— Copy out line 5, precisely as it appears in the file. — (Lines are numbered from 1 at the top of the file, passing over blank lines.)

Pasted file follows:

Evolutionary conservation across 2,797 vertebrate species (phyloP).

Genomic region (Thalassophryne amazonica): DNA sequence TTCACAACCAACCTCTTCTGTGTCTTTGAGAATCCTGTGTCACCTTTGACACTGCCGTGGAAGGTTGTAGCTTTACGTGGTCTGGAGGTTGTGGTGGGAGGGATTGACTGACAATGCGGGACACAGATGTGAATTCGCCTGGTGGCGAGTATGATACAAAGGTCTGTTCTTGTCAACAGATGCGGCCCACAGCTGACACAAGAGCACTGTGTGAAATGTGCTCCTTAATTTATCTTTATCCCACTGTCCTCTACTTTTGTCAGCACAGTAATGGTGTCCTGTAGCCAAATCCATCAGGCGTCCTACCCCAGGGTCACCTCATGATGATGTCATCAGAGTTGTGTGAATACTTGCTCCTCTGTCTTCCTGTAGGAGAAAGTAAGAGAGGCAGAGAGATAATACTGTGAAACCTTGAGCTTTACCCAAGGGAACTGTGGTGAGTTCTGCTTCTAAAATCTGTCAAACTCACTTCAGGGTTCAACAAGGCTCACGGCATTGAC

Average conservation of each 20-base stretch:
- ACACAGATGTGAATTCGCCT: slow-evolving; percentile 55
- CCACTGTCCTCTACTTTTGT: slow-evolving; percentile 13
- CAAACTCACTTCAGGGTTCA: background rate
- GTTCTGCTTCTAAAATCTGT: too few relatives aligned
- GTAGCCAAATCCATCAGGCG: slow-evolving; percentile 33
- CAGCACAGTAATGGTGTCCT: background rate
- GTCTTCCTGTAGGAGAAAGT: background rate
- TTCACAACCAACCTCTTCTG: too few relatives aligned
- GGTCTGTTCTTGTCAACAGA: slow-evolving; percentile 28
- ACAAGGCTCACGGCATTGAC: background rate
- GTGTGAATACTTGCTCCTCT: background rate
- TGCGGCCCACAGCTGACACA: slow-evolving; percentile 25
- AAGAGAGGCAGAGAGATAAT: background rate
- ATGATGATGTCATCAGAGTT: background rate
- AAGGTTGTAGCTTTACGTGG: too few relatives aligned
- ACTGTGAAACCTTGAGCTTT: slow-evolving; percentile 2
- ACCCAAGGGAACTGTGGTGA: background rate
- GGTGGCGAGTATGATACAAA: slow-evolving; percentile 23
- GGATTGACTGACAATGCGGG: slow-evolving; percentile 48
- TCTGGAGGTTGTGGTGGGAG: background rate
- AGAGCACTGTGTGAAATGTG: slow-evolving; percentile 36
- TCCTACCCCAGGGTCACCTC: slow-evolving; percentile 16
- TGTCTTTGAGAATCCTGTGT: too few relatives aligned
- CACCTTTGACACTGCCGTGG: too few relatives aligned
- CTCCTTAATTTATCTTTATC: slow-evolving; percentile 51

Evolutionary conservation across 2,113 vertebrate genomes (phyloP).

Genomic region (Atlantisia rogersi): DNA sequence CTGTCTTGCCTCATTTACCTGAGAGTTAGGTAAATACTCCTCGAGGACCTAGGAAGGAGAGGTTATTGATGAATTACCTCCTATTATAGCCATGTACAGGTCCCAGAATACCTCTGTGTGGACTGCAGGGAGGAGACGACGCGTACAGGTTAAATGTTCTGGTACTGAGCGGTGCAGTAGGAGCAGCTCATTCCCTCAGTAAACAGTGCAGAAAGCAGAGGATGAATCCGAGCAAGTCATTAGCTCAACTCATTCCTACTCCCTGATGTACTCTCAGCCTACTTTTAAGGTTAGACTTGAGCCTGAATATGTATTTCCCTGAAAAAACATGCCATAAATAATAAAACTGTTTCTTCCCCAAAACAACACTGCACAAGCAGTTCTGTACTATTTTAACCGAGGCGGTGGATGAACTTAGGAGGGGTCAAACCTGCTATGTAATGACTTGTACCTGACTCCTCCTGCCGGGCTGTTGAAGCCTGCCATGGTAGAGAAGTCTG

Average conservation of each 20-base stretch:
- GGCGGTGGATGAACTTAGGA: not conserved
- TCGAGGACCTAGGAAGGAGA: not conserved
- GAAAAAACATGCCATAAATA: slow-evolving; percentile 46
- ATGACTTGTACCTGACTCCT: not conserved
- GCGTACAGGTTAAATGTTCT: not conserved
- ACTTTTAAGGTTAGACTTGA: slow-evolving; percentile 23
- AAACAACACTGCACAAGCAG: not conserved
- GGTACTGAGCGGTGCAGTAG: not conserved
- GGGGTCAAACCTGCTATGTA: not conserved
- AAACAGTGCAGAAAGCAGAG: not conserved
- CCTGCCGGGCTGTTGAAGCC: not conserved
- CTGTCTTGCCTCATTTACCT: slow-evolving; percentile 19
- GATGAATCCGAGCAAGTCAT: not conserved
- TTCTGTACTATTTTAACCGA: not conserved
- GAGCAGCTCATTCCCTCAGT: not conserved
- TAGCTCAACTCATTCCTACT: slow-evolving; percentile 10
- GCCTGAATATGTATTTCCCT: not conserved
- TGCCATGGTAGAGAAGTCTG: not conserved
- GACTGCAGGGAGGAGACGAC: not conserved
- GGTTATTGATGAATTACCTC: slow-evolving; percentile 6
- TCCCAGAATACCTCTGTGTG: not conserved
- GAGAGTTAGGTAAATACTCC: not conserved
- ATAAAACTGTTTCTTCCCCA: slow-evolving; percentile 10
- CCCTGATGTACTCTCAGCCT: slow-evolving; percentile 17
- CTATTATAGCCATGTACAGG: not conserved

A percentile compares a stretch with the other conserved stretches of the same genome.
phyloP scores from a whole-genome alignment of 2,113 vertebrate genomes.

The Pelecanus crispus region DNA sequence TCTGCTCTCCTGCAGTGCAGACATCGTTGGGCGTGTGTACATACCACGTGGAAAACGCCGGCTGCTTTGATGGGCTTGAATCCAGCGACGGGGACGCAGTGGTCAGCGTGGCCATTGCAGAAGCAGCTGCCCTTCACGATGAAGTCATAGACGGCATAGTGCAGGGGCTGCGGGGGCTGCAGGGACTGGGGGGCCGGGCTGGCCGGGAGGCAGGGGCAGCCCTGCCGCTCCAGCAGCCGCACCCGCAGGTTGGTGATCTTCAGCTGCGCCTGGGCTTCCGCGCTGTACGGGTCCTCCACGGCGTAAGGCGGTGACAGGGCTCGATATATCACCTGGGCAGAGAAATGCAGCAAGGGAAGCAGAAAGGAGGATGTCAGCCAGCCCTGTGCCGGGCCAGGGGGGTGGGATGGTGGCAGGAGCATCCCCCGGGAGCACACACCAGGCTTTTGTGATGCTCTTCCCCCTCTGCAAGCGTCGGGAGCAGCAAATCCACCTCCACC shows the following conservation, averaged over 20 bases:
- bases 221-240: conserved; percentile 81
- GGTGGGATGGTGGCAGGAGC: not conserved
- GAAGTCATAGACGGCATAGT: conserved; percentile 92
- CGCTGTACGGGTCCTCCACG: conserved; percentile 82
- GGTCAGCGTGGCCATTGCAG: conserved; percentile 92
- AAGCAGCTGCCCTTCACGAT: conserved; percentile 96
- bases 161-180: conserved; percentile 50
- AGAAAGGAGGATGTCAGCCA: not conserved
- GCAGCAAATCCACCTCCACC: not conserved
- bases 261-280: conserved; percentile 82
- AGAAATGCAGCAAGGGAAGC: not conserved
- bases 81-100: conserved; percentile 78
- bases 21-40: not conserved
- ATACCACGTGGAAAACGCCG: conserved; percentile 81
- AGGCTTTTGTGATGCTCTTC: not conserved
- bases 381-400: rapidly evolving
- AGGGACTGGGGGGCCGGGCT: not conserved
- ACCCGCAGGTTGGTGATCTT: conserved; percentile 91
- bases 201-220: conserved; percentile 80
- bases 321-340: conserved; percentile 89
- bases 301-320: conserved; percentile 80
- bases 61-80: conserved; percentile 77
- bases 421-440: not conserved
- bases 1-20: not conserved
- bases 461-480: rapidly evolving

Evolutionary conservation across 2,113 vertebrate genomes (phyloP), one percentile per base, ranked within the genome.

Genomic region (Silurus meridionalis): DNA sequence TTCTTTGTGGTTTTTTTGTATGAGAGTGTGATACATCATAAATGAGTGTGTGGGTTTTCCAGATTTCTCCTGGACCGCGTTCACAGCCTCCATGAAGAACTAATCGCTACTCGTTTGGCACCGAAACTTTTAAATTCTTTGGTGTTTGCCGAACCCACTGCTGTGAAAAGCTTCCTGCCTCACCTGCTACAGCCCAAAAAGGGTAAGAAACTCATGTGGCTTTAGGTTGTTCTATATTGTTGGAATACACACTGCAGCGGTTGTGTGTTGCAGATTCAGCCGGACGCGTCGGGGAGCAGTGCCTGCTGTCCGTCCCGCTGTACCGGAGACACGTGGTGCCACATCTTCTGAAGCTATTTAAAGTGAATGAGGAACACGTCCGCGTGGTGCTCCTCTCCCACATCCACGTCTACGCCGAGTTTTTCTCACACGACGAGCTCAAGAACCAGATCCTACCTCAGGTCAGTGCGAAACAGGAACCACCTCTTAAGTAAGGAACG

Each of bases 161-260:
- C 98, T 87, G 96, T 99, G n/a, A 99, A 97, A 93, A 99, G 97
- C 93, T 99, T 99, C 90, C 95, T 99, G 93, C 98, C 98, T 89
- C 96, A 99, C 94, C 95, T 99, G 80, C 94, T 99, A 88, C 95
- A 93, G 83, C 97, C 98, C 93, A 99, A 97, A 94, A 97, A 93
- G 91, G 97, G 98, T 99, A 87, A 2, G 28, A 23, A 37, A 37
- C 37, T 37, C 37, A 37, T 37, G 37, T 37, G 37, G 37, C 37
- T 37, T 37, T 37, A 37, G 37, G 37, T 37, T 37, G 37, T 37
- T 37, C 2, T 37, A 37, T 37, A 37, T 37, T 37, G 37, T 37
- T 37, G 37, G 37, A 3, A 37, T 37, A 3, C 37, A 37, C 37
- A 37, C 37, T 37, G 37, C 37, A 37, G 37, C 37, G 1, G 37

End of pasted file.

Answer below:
- CCACTGTCCTCTACTTTTGT: slow-evolving; percentile 13